Content tagged with Topic
Content tagged with Topic
Anchor It! is leveraging Super Bowl 50 to educate media and consumers about the importance of TV/furniture tip-over prevention. The campaign will capitalize on the fact that the week leading up to Super Bowl Sunday (Feb. 7) is one of the country’s most popular TV-buying times of the year.
CPSC is looking into dozens of fires involving hoverboards, which are also called smart boards or self-balancing boards. Many of these fires occurred indoors and could have resulted in serious injuries if not for the quick actions of consumers to extinguish the fire. This is a priority investigation and CPSC is devoting the staff time and resources necessary to find the root causes of the fires.
CPSC engineers continue to test hoverboards – new models and those involved in fire incidents – at our National Product Testing and Evaluation Center in Rockville, Md.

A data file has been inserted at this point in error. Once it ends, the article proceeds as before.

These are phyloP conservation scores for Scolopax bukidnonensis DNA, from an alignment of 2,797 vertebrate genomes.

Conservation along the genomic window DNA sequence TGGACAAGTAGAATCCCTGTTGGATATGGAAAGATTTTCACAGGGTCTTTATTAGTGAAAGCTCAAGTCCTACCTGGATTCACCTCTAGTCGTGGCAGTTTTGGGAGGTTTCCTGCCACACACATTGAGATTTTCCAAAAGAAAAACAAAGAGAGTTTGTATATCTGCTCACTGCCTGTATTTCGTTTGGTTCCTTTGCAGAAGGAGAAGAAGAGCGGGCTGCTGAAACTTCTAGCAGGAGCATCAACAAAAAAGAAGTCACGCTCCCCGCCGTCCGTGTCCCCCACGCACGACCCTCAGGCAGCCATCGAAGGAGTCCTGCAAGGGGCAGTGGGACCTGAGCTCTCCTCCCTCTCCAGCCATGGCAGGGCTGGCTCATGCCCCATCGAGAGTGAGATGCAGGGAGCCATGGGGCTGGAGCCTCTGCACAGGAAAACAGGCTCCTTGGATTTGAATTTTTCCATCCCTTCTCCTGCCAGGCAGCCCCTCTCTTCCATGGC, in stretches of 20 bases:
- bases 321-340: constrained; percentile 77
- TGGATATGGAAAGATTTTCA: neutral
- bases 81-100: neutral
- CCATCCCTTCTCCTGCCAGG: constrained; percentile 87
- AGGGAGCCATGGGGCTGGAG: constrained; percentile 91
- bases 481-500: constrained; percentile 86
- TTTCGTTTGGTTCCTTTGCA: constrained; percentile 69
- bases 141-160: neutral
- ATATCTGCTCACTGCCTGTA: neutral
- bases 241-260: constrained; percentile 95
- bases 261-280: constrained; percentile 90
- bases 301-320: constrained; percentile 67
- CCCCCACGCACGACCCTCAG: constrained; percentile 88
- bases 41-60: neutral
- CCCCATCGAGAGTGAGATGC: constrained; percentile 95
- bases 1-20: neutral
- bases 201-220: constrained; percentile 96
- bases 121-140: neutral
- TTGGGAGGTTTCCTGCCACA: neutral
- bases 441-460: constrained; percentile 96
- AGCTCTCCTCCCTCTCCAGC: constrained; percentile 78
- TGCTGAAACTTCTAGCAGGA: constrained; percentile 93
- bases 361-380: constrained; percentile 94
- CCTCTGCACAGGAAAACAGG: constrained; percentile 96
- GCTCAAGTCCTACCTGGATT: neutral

Today CDC released a groundbreaking report that estimates the global burden of violence against children under 18 for each region of the world. This report, titled “Global Prevalence of Past-Year Violence Against Children: A Systematic Review and Minimum Estimates,” was released in Pediatrics. This report combines data from 38 reports spanning 96 countries to calculate the number of children affected by violence in the past year.
4:00 pm to 5:00 pm (Eastern) on Wednesday, February 3, 2016
The Health Resources and Services Administration and Emergency Medical Services for Children (EMSC) Program Present the Webinar Series EMSC Opportunities for Enhancing Pediatric Emergency Care
Infants are just as susceptible to accidental poisonings as older children are, especially when it comes to medication errors, new research reports.
A decade of poison control center calls in the United States showed that acetaminophen (such as Tylenol) was the most common medication mistake for infants. This was followed by H2-blockers (for acid reflux), gastrointestinal medications, combination cough/cold products, antibiotics and ibuprofen (such as Motrin or Advil).
- It's Time to Talk begins - February 2nd - Start the conversation with your friends, family members or coworkers on this day.